What advice would you give to someone transitioning from the services into a business environment?
The advice I would give to service members who are transitioning is to find something you are passionate about and know the path you need to take BEFORE you get out of the military. If you are planning on going to school, you should already be accepted into the school and know when your classes start BEFORE you get out. If you are getting another job, you need to already have a start date. Too many times do I see Soldiers get out of the military without a plan.

 


 

veteran owned businessJack Somers

President/Co-Founder, Relobase Inc.
Service Branch: United States Marine Corps

What made you want to start your own business after serving in the military?
I was compelled to test myself (again) after the military, and business ownership seemed like the right test. I knew if I leveraged my training and experiences from the military, I could overcome the ‘start-up odds’ and succeed.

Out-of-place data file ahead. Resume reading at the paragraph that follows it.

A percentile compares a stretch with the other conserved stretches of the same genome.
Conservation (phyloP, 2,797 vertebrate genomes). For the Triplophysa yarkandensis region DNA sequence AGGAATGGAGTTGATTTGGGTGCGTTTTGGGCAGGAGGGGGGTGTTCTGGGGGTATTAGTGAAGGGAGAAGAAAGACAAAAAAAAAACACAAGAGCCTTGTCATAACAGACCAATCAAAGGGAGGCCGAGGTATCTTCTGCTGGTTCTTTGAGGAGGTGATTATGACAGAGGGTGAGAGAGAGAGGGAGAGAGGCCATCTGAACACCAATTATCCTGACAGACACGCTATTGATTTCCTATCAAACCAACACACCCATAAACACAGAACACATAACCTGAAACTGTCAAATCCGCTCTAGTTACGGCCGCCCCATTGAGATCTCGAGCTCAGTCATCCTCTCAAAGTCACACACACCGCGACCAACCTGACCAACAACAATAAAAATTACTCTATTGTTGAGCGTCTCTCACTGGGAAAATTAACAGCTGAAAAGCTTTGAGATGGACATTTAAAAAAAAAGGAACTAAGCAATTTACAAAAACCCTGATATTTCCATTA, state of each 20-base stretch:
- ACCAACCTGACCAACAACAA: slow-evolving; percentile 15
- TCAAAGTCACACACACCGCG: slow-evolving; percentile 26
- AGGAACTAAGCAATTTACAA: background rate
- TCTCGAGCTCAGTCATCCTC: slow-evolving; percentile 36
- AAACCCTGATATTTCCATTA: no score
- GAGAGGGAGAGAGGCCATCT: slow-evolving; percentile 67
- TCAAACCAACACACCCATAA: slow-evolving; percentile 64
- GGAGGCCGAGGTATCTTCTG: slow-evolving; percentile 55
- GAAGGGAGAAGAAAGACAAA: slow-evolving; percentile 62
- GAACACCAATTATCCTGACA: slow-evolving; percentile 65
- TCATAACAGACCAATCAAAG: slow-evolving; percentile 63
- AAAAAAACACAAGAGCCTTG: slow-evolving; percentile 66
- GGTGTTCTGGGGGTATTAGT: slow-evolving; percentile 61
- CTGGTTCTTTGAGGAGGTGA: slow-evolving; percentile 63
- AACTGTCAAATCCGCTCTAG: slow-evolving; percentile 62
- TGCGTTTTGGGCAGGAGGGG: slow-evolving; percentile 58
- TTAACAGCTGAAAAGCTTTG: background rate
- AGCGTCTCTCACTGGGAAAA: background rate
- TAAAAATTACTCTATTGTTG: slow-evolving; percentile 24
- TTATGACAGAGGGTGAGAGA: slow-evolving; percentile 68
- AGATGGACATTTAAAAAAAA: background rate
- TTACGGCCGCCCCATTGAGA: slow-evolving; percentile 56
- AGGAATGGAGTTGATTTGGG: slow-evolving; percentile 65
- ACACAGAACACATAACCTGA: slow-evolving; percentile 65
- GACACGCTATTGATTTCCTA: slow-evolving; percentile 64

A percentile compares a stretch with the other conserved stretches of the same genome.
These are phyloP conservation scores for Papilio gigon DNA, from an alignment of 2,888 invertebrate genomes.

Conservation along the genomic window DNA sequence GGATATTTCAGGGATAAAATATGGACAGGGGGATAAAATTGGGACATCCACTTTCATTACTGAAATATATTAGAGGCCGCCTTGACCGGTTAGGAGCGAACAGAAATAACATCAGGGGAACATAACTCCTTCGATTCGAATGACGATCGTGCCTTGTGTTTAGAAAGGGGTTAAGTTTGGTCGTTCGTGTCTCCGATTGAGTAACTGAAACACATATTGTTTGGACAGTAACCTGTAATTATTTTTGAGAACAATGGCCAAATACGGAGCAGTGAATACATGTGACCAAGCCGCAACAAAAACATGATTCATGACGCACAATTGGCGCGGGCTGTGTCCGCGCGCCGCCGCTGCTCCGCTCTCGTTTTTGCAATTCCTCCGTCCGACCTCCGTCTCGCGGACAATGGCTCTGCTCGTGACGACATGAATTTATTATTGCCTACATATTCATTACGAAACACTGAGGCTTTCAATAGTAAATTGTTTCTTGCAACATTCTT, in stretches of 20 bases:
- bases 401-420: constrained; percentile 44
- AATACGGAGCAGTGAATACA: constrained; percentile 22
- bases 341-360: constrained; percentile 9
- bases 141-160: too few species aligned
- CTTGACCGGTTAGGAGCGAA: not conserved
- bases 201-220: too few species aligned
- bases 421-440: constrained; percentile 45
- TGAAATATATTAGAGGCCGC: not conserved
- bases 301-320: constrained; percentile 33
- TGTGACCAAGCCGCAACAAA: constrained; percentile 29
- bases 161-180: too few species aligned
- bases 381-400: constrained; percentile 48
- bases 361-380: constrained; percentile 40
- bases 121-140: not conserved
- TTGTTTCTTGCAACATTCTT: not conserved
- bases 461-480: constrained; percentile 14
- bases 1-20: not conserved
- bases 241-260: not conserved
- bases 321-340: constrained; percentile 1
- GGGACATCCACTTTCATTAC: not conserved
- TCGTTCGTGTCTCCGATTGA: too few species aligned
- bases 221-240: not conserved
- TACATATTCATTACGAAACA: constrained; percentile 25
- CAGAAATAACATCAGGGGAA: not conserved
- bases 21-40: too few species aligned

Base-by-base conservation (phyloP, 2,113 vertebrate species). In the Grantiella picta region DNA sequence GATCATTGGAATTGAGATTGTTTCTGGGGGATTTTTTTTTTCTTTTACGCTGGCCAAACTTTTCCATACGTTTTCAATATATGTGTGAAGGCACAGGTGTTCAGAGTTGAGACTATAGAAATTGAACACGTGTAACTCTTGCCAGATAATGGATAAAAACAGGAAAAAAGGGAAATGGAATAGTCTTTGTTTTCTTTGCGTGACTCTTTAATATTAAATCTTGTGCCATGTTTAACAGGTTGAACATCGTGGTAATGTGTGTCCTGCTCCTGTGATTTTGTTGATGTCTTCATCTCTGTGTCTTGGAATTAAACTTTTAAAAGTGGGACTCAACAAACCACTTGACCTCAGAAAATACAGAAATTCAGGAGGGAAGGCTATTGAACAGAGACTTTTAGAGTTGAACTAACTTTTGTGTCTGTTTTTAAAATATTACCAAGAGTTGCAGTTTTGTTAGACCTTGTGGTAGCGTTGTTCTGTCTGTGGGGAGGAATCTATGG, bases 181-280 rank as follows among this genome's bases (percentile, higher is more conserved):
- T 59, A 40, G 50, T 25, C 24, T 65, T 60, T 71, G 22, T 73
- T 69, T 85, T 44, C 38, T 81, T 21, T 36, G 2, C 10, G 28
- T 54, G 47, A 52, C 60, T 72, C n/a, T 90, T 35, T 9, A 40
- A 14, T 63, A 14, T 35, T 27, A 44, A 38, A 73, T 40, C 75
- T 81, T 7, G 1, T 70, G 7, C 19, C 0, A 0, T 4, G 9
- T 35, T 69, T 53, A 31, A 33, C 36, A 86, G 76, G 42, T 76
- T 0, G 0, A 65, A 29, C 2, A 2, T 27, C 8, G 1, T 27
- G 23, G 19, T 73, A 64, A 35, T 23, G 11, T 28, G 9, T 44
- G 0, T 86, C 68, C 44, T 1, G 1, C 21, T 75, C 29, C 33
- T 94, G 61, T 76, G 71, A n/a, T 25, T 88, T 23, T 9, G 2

How did your experiences in the military influence your skill set as a business owner?
It gave me incredible perspective of pain and stress. When things are challenging or stressful with my business, I’ll often say to myself as long as I’m not getting shot at I have no reason to stress. Suddenly my stressful situation is not so stressful.

What advice would you give to someone transitioning from the services into a business environment?
Enroll in online computer programming courses or take part-time computer science courses. You must learn about technology and accept it as the new language of business. Businesses across all sectors and spaces are advancing and relying on more substantial technology stacks and systems. Do not rely on other people to make tech-based decisions for you — become an expert.

 


 

We want to give the sincerest thank you to these veterans for sharing stories about their transitions into entrepreneurship, and another huge thank you to the men and women who have served or are currently serving our country.